You Can’t Make Gold Out Of Cowshit!

Submitted by Peter Åstedt

When I studied to be a sound engineer inside the console was a small plaque with the message “You can’t make gold out of cowshit”. You could only see this if you were working to clean the channels, so it was a message between professionals and people that were on their way.

Of course, the meaning of the message is that how good a production you ever do on a song doesn’t matter if the song from the beginning is bad. The sound itself doesn’t make a great song. You can save the singer that is not too good with auto-tune but if the lyric is cheesy and bad it doesn’t matter.

I remember the first time I recorded in a studio. I can easily say those songs were not the best in the world, but you need to start somewhere. On one of the songs, we needed a guitar screaming like a solo in the beginning. Of course, we were not to experience making that solo. After we had tried for 40 minutes to make a good solo, the sound engineer stepped in and asked if he could give it a try. On the first take, he put in a great guitar opening to the song. Of course, we kept it. Today I know he did it so we could move forward with the recording otherwise we would have spent the whole weekend recording that solo.

Today when I listen to that song, yes the solo is still great, and the rest of the song is kind of crap. No good hook, and no good lyrics. So you can listen to the start over and over again, but that doesn’t make it a good song.

This is the problem I experience when I get new songs for my festival, radio station or just to review an album. Most of the music is well recorded; it is so slick in the production. But it’s like polishing a turd since the original material is just bad. People today are making demos; they don’t work on the song.

Everything is instantly and without testing anything on an audience. In many cases it feels like they just did something in 10 minutes than they would have spent a month putting makeup on a pig. You can’t really paint over a bad song with better production.

Today you have all the chances to record with really good quality. Computers can fix most of the errors that we had to endure back in the day. After the recording in the studio, we decided to record ourselves on an eight-track cassette recorder instead. The sound could never be good since we ping pong tracks and every time you did it just to give more static into the song. Still then we had to rehearse to be able to record several instruments at once to avoid too much static noise.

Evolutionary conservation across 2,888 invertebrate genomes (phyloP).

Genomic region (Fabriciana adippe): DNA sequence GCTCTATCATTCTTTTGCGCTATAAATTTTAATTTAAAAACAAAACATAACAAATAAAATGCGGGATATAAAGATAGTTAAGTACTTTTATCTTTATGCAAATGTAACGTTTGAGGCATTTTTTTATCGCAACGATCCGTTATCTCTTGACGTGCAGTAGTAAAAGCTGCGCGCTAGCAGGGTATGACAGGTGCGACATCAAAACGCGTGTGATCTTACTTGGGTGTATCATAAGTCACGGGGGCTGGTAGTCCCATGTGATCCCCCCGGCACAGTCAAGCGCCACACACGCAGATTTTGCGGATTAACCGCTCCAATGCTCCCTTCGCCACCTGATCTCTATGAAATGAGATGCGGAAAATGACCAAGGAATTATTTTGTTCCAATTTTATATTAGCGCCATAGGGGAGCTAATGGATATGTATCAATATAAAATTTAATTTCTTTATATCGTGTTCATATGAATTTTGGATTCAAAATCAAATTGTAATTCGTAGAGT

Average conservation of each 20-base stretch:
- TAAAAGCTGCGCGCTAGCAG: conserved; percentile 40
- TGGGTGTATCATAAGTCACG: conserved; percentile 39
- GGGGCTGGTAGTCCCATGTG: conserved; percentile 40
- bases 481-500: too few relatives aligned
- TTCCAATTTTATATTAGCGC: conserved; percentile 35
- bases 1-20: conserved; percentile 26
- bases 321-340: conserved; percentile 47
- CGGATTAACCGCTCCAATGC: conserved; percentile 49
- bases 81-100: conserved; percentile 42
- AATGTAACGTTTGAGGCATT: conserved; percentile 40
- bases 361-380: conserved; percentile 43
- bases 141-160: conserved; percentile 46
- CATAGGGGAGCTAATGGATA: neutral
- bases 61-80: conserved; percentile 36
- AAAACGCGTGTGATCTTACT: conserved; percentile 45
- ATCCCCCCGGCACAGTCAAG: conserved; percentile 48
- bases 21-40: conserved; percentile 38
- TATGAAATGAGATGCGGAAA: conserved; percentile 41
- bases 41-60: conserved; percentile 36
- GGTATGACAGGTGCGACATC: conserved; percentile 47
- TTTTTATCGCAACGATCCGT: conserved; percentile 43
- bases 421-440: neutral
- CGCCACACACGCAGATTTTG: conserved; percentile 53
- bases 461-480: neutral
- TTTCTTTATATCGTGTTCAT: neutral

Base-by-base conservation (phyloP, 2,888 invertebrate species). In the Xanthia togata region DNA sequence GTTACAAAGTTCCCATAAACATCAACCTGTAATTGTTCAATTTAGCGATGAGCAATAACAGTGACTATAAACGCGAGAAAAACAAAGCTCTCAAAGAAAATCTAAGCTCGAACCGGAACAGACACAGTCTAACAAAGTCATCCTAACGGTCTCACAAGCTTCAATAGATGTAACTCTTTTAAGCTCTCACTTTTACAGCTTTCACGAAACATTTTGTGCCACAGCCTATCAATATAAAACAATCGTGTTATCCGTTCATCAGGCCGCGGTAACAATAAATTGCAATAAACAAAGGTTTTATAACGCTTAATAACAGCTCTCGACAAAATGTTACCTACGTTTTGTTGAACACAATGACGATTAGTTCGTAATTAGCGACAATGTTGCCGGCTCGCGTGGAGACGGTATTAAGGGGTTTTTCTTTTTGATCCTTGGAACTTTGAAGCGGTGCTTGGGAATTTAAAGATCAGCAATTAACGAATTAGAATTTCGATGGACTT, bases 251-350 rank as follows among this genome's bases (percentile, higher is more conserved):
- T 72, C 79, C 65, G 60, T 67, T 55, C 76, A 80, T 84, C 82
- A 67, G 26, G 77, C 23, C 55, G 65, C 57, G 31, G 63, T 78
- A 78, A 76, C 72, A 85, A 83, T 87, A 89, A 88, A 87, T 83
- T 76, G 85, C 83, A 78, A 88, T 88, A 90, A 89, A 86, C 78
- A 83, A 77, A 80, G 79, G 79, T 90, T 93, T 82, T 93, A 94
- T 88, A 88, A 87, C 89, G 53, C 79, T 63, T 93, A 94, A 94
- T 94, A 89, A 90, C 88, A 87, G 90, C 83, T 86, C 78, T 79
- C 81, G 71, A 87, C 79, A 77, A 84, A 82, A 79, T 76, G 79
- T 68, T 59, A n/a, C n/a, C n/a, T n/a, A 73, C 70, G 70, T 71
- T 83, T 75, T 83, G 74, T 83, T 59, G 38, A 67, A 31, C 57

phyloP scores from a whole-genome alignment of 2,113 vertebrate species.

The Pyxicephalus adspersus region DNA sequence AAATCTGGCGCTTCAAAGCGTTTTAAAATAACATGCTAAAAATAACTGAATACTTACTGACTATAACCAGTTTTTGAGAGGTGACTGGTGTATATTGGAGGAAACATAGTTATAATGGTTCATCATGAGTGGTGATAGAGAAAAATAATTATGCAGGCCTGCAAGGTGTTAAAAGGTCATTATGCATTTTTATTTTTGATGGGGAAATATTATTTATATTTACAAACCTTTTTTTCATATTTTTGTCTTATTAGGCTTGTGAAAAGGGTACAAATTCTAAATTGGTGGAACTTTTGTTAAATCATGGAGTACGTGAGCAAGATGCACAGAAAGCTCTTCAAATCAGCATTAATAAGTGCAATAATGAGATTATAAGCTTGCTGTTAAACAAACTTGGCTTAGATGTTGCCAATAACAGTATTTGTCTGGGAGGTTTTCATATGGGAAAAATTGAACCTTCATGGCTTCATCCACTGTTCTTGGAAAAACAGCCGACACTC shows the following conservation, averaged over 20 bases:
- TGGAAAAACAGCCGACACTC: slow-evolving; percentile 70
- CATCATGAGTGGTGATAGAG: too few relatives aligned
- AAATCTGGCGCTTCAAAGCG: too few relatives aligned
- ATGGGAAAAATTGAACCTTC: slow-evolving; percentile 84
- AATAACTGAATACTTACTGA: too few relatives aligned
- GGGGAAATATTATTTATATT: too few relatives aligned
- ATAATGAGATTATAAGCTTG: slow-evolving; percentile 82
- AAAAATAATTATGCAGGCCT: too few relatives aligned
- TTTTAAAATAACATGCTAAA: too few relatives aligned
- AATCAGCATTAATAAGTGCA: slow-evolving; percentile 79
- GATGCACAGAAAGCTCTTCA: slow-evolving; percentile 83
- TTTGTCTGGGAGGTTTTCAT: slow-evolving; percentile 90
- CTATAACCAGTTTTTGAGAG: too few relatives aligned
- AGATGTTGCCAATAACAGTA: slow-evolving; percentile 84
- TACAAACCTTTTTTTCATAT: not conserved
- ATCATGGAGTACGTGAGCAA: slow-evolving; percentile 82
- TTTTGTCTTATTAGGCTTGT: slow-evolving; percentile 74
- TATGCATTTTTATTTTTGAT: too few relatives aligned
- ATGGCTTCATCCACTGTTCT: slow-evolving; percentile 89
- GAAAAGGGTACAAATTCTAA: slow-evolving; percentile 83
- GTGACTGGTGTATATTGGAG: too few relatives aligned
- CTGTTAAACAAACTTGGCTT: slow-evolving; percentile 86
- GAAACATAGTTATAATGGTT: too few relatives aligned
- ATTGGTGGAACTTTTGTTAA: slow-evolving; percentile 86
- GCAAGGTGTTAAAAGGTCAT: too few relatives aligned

To be honest, the best songs were done there. The recording is not good at all, but since the songs are better, I still listen more to those songs than the studio songs.

So, when I review new songs, the biggest mistake almost everyone makes is that they are not good songs. Instead, they are always asking me to comment on the production. It seems like they are not interested in the most important part of a song. A good song can be produced in thousands of ways and still be great. A bad song can’t be produced to be good.

Editor’s Note: Peter Åstedt has been working in the music industry for over 35 years. He has started record labels, distribution systems, and publishing companies. Peter also runs several major showcase festivals and is an advisor for INES and co-founder of MusicHelp/Discover Sensation. He has worked with the Top Ten most streamed songs and had music on both the Olympics and Super Bowl. Peter has currently taken up the seat of Station Manager of Cashbox Radio, working with MD, PD and station owner, Sandy Graham. In 2021, he worked as the European Consultant for Heal the Earth – An Earth Day Celebration. His latest venture is a new Showcase Festival in Sweden, Future Echoes which is about to launch the newest edition in Canada in 2024, Future Echoes Toronto. Peter is a Managing Partner and Editor of the legendary Record World International and also sits on the Board of Directors for the Canadian-based charity, The Drive Foundation.